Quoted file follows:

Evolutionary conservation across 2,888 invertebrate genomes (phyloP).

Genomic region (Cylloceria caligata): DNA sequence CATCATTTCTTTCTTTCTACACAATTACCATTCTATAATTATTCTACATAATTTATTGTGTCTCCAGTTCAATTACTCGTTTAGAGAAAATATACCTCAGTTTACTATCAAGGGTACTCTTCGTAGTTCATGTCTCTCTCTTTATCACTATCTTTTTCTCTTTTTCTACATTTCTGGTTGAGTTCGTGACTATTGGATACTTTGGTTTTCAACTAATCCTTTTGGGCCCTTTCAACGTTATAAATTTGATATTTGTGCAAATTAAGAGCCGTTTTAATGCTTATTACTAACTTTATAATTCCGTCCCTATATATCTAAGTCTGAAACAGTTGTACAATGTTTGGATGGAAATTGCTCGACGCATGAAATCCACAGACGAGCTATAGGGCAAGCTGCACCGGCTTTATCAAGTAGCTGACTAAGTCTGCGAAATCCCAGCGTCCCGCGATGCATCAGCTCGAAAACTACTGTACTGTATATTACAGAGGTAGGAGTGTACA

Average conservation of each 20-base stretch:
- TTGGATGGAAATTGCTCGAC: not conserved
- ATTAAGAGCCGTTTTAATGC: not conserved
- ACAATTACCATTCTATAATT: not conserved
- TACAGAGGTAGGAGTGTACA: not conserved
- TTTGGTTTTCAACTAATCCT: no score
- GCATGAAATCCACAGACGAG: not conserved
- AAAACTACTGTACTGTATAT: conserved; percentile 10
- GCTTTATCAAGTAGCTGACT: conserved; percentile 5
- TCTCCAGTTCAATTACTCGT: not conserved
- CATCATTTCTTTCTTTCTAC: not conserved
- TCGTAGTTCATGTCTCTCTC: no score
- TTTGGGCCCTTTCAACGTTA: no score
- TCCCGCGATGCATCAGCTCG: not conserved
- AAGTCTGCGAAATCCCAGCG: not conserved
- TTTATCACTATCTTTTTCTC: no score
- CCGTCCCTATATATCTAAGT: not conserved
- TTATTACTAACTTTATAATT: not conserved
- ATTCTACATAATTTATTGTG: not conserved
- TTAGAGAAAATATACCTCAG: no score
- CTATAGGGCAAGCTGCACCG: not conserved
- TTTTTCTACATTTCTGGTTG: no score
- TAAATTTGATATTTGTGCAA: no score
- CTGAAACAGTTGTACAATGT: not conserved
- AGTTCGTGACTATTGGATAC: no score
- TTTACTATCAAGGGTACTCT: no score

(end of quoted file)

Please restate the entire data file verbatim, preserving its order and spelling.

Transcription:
Evolutionary conservation across 2,888 invertebrate genomes (phyloP).

Genomic region (Cylloceria caligata): DNA sequence CATCATTTCTTTCTTTCTACACAATTACCATTCTATAATTATTCTACATAATTTATTGTGTCTCCAGTTCAATTACTCGTTTAGAGAAAATATACCTCAGTTTACTATCAAGGGTACTCTTCGTAGTTCATGTCTCTCTCTTTATCACTATCTTTTTCTCTTTTTCTACATTTCTGGTTGAGTTCGTGACTATTGGATACTTTGGTTTTCAACTAATCCTTTTGGGCCCTTTCAACGTTATAAATTTGATATTTGTGCAAATTAAGAGCCGTTTTAATGCTTATTACTAACTTTATAATTCCGTCCCTATATATCTAAGTCTGAAACAGTTGTACAATGTTTGGATGGAAATTGCTCGACGCATGAAATCCACAGACGAGCTATAGGGCAAGCTGCACCGGCTTTATCAAGTAGCTGACTAAGTCTGCGAAATCCCAGCGTCCCGCGATGCATCAGCTCGAAAACTACTGTACTGTATATTACAGAGGTAGGAGTGTACA

Average conservation of each 20-base stretch:
- TTGGATGGAAATTGCTCGAC: not conserved
- ATTAAGAGCCGTTTTAATGC: not conserved
- ACAATTACCATTCTATAATT: not conserved
- TACAGAGGTAGGAGTGTACA: not conserved
- TTTGGTTTTCAACTAATCCT: no score
- GCATGAAATCCACAGACGAG: not conserved
- AAAACTACTGTACTGTATAT: conserved; percentile 10
- GCTTTATCAAGTAGCTGACT: conserved; percentile 5
- TCTCCAGTTCAATTACTCGT: not conserved
- CATCATTTCTTTCTTTCTAC: not conserved
- TCGTAGTTCATGTCTCTCTC: no score
- TTTGGGCCCTTTCAACGTTA: no score
- TCCCGCGATGCATCAGCTCG: not conserved
- AAGTCTGCGAAATCCCAGCG: not conserved
- TTTATCACTATCTTTTTCTC: no score
- CCGTCCCTATATATCTAAGT: not conserved
- TTATTACTAACTTTATAATT: not conserved
- ATTCTACATAATTTATTGTG: not conserved
- TTAGAGAAAATATACCTCAG: no score
- CTATAGGGCAAGCTGCACCG: not conserved
- TTTTTCTACATTTCTGGTTG: no score
- TAAATTTGATATTTGTGCAA: no score
- CTGAAACAGTTGTACAATGT: not conserved
- AGTTCGTGACTATTGGATAC: no score
- TTTACTATCAAGGGTACTCT: no score